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ANZ Bank required to hand over Vanuatu information


The Commissioner of Taxation’s access and investigative powers under ss 263 and 264 of the Income Tax Assessment Act 1936 have been found by the courts to be extensive and wide ranging, largely unconstrained in their exercise, and coercive and inquisitorial in their application. The recent decision in Australia and New Zealand Banking Group Ltd v Konza considers these powers in the context of the Commissioner’s attempts to compel banks to produce information about customers in low tax or nil tax jurisdictions, in the face of resistance by the banks, on various grounds, to the provision of such information.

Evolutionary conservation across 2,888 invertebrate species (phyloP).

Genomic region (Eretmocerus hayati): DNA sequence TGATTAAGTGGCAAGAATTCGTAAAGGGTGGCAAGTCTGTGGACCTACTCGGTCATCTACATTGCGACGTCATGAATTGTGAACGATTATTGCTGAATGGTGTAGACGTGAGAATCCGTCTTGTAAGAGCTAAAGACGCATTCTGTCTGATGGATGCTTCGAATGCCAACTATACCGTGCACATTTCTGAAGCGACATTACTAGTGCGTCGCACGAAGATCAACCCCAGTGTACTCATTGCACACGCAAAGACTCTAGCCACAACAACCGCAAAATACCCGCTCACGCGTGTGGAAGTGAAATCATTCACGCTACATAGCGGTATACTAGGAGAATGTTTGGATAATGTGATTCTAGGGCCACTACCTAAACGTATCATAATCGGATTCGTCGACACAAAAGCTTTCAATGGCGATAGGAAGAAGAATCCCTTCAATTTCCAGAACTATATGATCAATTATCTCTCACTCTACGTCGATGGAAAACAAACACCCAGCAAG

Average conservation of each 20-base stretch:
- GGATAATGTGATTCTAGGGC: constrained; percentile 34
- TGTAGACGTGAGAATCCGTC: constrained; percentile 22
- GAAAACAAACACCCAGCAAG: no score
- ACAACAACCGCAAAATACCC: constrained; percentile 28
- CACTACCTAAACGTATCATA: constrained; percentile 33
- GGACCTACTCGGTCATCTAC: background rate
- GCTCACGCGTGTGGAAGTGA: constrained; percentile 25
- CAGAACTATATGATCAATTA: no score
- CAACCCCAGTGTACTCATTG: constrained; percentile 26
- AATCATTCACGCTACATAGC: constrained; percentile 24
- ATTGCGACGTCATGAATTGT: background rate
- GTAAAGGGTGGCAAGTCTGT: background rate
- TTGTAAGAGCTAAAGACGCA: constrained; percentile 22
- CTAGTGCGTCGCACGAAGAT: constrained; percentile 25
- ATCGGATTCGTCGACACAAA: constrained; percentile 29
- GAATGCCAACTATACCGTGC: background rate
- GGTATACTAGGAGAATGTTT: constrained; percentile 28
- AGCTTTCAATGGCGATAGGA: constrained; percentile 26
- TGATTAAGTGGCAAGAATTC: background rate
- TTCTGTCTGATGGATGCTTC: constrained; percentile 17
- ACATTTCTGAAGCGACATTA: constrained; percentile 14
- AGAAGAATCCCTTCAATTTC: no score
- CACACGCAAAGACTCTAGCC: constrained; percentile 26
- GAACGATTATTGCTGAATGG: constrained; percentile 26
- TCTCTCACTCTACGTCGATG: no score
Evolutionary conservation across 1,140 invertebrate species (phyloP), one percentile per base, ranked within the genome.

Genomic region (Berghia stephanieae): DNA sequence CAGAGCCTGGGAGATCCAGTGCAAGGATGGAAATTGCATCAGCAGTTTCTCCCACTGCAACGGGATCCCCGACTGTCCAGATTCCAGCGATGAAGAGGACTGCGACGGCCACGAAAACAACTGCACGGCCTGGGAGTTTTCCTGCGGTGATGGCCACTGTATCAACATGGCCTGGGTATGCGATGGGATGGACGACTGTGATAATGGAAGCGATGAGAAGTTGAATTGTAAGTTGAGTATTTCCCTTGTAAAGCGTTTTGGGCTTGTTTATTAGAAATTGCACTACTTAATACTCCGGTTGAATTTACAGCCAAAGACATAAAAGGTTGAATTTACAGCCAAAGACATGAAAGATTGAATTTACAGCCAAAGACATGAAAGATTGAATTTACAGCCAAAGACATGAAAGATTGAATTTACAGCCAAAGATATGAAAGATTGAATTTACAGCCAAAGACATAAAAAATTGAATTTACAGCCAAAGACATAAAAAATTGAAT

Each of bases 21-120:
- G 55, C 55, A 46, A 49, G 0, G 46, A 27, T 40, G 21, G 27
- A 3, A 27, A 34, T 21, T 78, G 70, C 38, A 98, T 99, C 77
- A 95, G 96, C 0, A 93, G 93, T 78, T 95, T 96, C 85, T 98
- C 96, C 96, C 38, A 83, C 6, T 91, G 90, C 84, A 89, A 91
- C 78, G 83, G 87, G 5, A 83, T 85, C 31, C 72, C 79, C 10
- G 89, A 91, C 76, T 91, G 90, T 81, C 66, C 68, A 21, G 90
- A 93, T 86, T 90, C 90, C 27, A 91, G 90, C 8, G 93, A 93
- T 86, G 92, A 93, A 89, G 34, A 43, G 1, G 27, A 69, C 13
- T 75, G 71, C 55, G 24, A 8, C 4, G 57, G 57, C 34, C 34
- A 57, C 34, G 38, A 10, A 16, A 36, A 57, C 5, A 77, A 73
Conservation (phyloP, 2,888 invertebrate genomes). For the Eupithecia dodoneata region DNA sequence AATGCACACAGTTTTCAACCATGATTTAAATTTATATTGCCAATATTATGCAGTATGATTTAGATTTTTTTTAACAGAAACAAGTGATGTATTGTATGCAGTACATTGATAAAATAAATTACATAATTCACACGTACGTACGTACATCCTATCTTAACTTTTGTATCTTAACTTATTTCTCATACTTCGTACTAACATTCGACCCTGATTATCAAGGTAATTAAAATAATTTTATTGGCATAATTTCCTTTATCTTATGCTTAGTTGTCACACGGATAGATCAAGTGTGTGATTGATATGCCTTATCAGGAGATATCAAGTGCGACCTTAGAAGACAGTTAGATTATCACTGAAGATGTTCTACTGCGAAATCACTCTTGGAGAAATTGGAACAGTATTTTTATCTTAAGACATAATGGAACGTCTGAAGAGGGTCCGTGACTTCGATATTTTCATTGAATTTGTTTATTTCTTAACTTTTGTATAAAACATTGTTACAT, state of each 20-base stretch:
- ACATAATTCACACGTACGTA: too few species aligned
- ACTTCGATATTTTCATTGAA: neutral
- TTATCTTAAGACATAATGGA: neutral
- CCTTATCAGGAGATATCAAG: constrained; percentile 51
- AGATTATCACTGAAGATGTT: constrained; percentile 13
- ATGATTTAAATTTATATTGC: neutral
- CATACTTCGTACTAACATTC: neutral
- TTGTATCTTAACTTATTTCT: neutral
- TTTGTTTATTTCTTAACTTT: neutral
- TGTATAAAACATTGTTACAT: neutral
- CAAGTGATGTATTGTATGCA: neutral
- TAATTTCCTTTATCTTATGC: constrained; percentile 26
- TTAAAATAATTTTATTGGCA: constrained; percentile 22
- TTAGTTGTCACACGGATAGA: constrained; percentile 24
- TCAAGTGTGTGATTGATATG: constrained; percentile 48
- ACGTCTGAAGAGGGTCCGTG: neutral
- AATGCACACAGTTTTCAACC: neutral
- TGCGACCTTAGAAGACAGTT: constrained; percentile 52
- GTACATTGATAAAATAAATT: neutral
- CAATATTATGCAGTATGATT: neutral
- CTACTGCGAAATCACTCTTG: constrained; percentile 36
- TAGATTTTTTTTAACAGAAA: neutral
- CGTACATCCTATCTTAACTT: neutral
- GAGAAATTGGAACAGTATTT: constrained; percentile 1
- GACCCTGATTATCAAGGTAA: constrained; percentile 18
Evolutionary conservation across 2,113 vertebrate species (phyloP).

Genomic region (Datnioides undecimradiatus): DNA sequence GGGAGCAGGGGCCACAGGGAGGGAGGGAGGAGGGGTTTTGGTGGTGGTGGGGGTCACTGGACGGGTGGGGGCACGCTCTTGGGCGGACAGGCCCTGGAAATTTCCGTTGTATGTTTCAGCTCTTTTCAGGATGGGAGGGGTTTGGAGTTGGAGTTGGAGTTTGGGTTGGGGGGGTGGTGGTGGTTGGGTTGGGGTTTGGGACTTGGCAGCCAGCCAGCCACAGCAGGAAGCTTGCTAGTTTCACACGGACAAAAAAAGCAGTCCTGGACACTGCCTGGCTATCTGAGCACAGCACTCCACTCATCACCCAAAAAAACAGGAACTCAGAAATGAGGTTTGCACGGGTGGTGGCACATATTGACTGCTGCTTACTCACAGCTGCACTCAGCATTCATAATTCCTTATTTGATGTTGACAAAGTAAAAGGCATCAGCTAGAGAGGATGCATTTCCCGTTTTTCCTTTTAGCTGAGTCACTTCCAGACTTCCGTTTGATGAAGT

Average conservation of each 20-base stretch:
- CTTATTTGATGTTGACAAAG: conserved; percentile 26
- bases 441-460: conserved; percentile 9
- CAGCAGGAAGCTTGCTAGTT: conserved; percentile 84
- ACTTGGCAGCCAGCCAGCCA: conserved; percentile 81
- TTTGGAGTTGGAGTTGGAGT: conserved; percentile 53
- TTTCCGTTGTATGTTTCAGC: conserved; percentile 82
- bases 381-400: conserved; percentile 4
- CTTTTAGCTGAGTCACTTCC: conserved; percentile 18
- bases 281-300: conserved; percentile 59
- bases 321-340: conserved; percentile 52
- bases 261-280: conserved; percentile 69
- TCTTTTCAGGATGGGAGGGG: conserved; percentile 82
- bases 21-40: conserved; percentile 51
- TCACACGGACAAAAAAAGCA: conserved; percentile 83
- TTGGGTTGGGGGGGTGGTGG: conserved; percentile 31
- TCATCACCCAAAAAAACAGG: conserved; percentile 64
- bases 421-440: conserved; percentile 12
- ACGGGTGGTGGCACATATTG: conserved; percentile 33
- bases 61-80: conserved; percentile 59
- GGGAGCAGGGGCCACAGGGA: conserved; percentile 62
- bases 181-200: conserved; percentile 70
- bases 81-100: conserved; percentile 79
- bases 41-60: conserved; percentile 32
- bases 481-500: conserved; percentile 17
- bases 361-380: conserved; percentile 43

This article examines the Konza case in detail, and concludes that the decision has not altered the jurisprudence of s 264. One important factor in the case was the agreed fact that the information sought by the Commissioner had been electronically transmitted to Australia from Vanuatu, and was therefore readily available in Australia.

Author profile

Christopher Branson
Chris was admitted as Solicitor NSW September 1967 and admitted as Barrister NSW in August 1975. He was then appointed Queen’s Counsel and QC in all states and territories. Chris has practised as an advocate in NSW, ACT, WA and NT since 1975 and is currently the Deputy Chairman of the Law Council of Australia Taxation Subcommittee and is a Member of the Board of Taxation Advisory Panel. - Current at 01 February 2012
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